Bill asked us this interesting question this week: Can you please provide me with more information about gastric resection for treatment of gastroparesis?
I have severe refractory gastroparesis. My GI doctor and surgeon want me to do a pyloroplasty despite no evidence of vagal nerve damage. My issue is slowed motility. I already have a G and J tube. I’m very interested in your work with gastric fundus resection. I would like to learn more. I have an aunt who lives in Houston. Thank you.
Your question is very smart, and your concern is quite appropriate. Why offer pyloroplasty for treatment of severe refractory gastroparesis when the real problem is gastric dysmotility rather than vagal nerve dysfunction and failure of pylorus muscle to relax? Gastric emptying is a highly coordinated process that doesn’t simply depend on gravity to evacuate gastric content through an open pylorus. By the same token, a gastro-jejunostomy that creates a wide connection between stomach and intestine to facilitate gastric emptying doesn’t work at all in severe gastroparesis.
Currently, there are no guidelines for treatment of severe refractory gastroparesis. Small studies published in the literature along with a general consensus among general and bariatric surgeons support either gastric bypass or pyloroplasty to treat refractory gastroparesis. The last article I reviewed for treatment of gastroparesis with gastric bypass surgery showed no symptom improvement. The study was published in Surgery for Obesity and Related Diseases journal.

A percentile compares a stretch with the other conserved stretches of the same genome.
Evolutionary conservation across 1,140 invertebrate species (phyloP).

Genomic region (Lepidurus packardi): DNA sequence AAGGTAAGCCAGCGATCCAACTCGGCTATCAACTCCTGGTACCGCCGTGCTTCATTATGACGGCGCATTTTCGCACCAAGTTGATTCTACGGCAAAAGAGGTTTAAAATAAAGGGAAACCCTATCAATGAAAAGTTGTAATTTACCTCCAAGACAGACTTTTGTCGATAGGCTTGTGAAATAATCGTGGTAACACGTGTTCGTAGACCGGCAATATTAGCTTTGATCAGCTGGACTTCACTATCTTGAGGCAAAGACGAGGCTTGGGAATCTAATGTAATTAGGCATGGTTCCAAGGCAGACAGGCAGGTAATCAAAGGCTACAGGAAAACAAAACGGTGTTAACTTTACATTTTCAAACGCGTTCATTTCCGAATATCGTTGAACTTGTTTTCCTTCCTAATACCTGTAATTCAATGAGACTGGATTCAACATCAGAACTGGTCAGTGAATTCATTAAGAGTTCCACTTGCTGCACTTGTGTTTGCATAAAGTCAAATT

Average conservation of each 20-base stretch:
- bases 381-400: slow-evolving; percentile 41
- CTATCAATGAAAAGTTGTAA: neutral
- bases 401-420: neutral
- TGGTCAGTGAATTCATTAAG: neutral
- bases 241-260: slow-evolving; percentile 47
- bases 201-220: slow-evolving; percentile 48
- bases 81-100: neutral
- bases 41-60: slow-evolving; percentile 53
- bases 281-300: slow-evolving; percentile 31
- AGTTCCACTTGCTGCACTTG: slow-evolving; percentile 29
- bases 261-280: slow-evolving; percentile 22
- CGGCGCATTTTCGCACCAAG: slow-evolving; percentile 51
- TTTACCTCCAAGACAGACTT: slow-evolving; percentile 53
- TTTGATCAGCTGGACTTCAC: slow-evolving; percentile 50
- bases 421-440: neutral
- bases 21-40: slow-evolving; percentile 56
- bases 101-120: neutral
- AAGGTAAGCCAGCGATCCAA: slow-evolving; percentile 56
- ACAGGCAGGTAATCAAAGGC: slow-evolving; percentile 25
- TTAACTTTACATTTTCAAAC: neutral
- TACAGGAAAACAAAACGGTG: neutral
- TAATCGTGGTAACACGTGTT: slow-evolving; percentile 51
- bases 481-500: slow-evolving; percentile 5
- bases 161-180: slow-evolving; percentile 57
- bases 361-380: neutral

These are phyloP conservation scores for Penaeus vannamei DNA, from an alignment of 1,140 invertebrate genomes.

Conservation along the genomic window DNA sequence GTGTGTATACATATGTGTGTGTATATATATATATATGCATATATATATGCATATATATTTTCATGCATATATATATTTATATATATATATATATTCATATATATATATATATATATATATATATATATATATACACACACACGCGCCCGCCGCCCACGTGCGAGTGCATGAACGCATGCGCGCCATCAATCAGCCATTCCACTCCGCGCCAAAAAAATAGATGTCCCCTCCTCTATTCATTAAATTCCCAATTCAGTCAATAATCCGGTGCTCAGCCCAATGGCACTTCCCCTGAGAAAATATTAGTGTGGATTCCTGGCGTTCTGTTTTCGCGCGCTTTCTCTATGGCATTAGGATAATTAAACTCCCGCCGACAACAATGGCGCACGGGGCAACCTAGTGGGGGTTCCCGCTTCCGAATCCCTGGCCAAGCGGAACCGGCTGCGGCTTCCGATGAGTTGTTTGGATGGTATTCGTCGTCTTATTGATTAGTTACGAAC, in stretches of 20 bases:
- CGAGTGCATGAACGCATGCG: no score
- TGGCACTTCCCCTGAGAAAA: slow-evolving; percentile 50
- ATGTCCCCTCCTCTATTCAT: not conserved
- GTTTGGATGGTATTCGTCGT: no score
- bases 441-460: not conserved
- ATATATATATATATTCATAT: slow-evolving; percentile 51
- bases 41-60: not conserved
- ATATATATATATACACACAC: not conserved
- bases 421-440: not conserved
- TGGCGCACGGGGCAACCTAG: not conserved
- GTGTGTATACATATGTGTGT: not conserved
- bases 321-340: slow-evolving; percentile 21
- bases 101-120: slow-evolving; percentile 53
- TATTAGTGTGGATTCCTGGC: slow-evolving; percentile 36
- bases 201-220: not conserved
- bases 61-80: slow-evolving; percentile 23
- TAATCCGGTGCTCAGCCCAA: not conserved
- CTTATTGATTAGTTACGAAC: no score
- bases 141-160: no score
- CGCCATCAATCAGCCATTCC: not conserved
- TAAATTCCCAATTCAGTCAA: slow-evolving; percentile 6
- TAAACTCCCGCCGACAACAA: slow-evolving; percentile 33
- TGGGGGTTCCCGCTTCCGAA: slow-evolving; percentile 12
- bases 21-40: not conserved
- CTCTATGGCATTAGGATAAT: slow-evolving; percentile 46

Few years ago, a study showed that sleeve gastrectomy increased gastric emptying. It is thought that by resecting the stretchable part of the stomach along the greater curvature, gastric wall compliance decreases and stomach emptying increases. The mechanism of action may be more complicated since resecting the greater curvature also eliminates gastric pacemakers that play an important role in stomach motility.
Since there are no guidelines for treatment of gastroparesis and since current treatment options like gastric bypass and pyloroplasty make no sense to me, I applied the concept of sleeve gastrectomy to refractory gastroparesis cases and I had great success. I perform an antral preserving longitudinal gastrectomy. I preserve the antrum because it is the gastric pump and is a thick muscle with low wall compliance that promote gastric emptying. Most of the gastric fundus is resected. In cases of gastroparesis after Nissen fundoplication, I preserve the fundoplication and resect the greater curvature between the fundoplication and antrum. Unfortunately, my experience is limited to less than 10 cases, but the outcome of my approach has been great. All symptoms of gastroparesis completely and immediately resolved following surgery in all patients I operated on.
For these reasons, I am not a fan of pyloroplasty and I am completely opposed to offering gastric bypass for treatment of gastroparesis. Hopefully, future studies will help further delineate the best approach to management of refractory gastroparesis.